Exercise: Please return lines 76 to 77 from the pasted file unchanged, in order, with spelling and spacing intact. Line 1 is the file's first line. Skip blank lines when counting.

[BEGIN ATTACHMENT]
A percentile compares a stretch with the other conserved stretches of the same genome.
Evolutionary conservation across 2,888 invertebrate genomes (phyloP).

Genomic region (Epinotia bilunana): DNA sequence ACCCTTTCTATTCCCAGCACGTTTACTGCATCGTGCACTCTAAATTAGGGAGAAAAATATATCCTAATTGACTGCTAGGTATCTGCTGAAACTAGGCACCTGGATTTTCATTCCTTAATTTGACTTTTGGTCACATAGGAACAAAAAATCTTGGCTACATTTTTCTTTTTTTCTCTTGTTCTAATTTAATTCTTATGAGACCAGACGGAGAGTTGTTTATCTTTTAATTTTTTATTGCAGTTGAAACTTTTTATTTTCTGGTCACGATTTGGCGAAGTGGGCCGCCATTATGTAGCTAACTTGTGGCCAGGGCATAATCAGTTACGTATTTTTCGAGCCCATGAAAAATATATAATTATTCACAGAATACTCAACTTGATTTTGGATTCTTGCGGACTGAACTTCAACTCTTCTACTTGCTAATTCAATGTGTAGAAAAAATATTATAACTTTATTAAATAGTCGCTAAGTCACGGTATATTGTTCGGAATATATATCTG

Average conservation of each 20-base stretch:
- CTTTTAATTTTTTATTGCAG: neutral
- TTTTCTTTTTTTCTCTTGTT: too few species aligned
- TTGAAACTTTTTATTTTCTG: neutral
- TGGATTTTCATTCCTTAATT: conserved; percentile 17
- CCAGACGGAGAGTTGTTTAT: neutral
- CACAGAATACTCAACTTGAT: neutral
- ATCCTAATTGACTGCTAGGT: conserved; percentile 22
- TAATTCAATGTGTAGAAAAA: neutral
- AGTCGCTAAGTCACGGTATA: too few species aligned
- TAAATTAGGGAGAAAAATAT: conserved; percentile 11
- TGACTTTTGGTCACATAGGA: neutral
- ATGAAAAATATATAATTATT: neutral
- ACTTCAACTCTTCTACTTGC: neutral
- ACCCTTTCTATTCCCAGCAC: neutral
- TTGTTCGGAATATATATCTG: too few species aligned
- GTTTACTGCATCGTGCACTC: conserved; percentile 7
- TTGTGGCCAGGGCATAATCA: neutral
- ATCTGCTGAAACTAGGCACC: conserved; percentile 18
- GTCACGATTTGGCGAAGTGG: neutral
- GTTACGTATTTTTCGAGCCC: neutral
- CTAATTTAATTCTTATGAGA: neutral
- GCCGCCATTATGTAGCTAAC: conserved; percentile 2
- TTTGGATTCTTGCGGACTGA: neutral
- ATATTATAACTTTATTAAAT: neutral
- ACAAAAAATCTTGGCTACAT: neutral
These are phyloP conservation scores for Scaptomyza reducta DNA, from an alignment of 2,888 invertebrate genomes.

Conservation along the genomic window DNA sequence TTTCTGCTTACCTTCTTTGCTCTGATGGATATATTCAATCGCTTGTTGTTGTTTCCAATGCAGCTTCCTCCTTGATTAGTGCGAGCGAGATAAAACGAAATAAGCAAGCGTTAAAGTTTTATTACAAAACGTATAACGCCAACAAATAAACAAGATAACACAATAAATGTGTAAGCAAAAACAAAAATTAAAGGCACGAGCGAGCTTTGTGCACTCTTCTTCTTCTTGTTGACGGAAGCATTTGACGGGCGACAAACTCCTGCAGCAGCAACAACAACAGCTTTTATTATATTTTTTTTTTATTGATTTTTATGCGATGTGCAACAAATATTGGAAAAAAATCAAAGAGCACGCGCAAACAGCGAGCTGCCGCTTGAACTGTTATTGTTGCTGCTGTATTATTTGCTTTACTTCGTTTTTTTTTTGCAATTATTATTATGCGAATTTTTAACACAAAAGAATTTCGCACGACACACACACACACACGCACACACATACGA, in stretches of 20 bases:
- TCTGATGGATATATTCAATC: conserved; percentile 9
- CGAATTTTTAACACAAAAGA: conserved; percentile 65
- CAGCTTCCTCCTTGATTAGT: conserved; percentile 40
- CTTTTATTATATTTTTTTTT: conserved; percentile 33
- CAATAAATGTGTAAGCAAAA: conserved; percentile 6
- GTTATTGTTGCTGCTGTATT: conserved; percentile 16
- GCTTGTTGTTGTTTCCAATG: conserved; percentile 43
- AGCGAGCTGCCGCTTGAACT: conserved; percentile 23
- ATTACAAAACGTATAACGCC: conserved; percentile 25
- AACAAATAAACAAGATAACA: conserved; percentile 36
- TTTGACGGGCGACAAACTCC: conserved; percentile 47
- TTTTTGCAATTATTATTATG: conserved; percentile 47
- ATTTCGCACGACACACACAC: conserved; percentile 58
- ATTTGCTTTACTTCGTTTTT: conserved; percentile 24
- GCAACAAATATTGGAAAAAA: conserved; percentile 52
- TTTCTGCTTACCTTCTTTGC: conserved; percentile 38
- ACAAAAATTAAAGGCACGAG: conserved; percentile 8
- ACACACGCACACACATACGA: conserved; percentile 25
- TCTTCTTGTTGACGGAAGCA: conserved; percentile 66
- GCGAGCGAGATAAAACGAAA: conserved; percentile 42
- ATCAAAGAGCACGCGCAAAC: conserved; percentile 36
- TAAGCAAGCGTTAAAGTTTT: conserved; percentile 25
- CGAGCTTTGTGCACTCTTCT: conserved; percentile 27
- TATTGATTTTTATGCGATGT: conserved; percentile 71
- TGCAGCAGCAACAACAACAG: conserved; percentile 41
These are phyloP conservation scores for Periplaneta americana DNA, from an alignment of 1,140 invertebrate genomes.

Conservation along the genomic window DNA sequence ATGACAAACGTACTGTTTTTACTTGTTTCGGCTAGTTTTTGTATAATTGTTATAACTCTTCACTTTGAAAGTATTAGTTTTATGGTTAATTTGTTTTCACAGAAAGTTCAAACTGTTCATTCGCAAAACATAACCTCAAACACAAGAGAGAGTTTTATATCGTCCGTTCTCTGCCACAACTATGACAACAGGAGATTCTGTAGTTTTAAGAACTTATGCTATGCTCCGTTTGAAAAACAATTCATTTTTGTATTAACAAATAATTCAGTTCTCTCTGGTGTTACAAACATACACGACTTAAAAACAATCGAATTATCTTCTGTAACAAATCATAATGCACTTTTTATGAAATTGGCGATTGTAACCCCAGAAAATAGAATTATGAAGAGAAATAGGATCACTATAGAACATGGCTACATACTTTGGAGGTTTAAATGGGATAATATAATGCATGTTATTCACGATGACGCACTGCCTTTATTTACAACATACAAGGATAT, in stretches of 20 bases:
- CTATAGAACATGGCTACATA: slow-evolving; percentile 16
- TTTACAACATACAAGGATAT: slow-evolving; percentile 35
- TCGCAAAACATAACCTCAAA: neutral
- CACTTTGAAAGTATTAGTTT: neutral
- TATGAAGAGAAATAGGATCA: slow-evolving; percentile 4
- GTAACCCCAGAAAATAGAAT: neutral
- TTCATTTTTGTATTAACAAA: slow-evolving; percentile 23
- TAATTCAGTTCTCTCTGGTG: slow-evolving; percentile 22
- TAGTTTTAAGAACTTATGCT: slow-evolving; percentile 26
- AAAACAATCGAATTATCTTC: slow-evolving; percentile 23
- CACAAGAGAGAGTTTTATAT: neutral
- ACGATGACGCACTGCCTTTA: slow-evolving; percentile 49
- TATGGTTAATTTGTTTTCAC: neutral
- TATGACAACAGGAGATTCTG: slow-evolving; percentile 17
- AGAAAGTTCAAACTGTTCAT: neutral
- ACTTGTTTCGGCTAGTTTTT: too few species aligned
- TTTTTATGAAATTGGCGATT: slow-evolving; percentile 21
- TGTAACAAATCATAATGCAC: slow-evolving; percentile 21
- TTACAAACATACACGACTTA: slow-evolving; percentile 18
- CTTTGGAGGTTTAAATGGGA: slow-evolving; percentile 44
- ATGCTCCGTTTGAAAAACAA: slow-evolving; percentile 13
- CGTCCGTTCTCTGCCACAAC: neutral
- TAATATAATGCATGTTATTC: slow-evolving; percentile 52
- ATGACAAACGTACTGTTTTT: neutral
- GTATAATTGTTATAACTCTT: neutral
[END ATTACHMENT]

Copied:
- TGTAACAAATCATAATGCAC: slow-evolving; percentile 21
- TTACAAACATACACGACTTA: slow-evolving; percentile 18